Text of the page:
Australia remains on par with climate laggards when it comes to using unlimited offsets to meet its emissions reduction target – even after Labor’s attempt to strengthen its signature climate policy, the safeguard mechanism.

As mentioned by Senator David Pocock on national radio this morning, Australia and Kazakhstan are the only countries in the world that will allow big polluters access to 100% unlimited offsets.

This is compared to countries that have zero reliance on offsets to reduce climate pollution in domestic emission trading schemes, like New Zealand, the UK, Germany and the European Union.

“The Albanese government has spent the last nine months working hard to improve our climate credentials and reputation on a global level – and it could very easily unravel,” ACF Climate program manager Gavan McFadzean said. 

“The concept of unlimited offsets is seriously flawed and it needs urgent amendment before the bill is introduced.

“For wealthy coal and gas companies, unlimited offsets are like cheap tickets to keep polluting business as usual.

“We urge the government to revise its design so the scheme can actually become an effective tool to cut emissions from Australia’s major polluters – we can’t offset our way to net zero.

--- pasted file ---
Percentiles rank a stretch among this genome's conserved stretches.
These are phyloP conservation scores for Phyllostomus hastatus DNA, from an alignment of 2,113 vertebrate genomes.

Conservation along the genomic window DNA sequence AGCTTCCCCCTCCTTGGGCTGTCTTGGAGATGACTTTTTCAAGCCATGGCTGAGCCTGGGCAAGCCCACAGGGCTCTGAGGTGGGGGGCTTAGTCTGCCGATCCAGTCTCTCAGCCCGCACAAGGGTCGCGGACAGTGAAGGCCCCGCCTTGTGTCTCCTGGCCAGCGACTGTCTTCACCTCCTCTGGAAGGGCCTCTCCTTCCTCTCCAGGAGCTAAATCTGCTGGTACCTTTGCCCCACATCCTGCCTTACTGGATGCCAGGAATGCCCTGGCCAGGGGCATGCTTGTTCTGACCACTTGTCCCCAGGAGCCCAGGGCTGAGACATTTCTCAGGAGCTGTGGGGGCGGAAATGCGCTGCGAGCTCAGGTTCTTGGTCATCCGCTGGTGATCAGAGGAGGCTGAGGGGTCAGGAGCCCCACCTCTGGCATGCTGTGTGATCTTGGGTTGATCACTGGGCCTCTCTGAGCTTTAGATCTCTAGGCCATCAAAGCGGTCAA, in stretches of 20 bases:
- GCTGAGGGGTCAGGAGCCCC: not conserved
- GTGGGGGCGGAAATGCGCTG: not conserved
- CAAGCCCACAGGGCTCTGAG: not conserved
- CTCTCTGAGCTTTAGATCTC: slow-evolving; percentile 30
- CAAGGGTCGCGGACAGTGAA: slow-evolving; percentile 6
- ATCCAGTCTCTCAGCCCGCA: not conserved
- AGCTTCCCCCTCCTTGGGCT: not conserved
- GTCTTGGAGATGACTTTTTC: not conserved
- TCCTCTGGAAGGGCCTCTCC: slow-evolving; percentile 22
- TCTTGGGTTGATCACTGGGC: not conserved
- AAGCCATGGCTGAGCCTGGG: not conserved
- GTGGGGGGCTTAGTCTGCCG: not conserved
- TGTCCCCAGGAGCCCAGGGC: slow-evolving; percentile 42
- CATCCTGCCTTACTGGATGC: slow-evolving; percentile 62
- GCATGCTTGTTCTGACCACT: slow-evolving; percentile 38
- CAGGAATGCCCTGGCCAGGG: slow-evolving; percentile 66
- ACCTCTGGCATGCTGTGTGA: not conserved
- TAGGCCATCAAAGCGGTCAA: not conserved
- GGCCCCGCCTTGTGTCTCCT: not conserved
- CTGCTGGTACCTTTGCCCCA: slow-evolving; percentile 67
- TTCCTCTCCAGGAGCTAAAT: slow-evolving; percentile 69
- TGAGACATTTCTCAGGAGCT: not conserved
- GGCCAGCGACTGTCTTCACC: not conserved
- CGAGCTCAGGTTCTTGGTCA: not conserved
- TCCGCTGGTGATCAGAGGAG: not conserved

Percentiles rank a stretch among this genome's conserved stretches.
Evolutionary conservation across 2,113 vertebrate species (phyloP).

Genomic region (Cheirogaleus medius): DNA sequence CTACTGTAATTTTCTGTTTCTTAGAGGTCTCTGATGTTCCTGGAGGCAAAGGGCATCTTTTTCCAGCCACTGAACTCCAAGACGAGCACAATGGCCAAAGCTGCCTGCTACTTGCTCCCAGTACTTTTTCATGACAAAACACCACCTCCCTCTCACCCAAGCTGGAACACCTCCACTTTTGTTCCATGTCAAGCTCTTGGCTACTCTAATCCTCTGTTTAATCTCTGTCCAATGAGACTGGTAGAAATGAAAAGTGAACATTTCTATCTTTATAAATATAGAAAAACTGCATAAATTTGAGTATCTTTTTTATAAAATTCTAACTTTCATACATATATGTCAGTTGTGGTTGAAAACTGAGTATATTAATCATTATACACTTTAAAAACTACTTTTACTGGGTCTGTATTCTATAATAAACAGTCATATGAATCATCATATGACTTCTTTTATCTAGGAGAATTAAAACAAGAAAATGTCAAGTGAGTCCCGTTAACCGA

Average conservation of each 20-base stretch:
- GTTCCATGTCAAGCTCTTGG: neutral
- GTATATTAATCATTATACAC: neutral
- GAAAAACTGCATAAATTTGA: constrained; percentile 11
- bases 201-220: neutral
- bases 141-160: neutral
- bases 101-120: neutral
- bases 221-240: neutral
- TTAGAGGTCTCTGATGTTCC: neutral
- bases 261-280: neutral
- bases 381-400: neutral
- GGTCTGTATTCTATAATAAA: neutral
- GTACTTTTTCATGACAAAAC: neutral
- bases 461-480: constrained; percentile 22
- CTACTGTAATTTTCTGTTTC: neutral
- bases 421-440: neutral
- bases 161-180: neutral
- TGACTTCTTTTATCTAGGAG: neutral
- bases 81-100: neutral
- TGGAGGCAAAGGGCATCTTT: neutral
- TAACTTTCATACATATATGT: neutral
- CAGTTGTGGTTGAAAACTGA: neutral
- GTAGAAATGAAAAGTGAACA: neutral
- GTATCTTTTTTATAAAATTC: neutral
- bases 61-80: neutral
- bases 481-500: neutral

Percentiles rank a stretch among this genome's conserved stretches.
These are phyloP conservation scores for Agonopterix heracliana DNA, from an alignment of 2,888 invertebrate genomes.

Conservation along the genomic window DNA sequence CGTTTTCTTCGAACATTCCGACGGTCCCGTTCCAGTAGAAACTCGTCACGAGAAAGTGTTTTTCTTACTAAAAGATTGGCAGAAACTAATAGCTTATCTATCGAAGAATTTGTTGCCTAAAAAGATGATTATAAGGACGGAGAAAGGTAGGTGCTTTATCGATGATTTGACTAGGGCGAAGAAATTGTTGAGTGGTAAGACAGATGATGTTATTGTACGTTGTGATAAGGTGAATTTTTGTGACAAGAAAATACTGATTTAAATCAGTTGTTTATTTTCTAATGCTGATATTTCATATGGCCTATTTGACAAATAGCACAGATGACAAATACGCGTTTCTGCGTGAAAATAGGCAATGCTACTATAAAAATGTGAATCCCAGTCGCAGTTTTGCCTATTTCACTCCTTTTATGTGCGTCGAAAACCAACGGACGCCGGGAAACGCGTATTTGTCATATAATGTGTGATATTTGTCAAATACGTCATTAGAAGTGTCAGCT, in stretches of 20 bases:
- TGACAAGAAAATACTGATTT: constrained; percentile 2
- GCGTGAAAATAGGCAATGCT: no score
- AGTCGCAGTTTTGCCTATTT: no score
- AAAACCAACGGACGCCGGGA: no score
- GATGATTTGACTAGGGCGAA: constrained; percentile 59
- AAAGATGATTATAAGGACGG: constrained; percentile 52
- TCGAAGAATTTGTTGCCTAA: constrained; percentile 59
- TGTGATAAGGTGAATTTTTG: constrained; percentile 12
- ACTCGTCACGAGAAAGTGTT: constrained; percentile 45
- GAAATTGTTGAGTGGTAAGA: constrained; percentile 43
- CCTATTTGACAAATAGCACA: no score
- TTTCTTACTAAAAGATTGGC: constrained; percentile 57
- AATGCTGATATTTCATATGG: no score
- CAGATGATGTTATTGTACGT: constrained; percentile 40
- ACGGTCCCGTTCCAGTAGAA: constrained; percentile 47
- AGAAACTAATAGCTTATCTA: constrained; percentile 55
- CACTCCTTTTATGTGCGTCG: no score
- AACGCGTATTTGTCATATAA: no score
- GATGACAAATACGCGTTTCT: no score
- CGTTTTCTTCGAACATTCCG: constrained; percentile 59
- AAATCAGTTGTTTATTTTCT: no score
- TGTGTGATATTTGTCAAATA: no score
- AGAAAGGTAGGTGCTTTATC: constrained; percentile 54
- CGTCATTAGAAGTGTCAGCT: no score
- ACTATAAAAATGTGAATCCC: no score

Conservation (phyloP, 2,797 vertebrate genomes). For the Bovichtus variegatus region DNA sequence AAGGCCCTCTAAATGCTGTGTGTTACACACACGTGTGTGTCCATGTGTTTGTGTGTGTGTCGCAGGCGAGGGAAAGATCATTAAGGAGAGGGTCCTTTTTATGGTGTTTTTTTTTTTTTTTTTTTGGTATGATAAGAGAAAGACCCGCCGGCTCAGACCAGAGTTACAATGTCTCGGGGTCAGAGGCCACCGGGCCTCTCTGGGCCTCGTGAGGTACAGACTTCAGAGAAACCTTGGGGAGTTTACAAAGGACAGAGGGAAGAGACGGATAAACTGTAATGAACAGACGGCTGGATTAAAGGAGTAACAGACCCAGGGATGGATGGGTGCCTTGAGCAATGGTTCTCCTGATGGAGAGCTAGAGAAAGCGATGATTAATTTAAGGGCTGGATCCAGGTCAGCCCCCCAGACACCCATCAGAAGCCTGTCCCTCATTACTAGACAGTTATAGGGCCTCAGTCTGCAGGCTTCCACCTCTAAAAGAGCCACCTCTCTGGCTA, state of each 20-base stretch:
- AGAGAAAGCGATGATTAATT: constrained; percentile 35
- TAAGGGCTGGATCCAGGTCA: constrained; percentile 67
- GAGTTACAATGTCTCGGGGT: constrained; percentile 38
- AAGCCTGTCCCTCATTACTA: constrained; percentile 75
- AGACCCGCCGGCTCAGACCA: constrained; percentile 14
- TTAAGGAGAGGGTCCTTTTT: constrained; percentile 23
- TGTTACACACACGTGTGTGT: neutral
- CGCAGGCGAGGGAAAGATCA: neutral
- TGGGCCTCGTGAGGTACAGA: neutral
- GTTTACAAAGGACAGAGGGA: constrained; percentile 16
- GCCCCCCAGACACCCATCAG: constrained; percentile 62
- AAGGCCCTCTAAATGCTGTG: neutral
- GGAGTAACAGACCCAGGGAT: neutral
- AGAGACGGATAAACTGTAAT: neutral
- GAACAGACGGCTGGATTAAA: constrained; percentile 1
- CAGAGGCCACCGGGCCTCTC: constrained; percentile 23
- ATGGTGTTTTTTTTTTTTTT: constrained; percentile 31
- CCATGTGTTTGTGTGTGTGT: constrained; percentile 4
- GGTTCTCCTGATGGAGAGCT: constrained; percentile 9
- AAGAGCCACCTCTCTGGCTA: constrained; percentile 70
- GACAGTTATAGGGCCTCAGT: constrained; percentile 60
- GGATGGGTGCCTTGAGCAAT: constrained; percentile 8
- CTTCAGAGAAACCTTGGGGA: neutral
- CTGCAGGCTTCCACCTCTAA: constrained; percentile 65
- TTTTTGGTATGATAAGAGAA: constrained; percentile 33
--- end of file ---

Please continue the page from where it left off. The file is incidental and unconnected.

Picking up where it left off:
“Offsets should only be used as an absolute last resort, should not be available for coal and gas companies, should only be accessed once a company can prove it is genuinely making efforts to reduce carbon and should phase down as a share of the safeguard mechanism over time. Plus Australia’s carbon offsets industry needs greater scrutiny and regulation.”

New research, released by ACF, reveals every tonne of carbon emitted from the fossil fuel industry stays in the atmosphere for far longer than the life of a land-based offset which in Australia, at best, is guaranteed for only 100 years.

For each tonne of carbon released into the atmosphere, around 40% remains after 100 years, 20 to 25% remains after 1,000 years, and up to 20% after 10,000 years, centuries after a land-sector offset stops absorbing carbon.

Header pic by Martin Taylor

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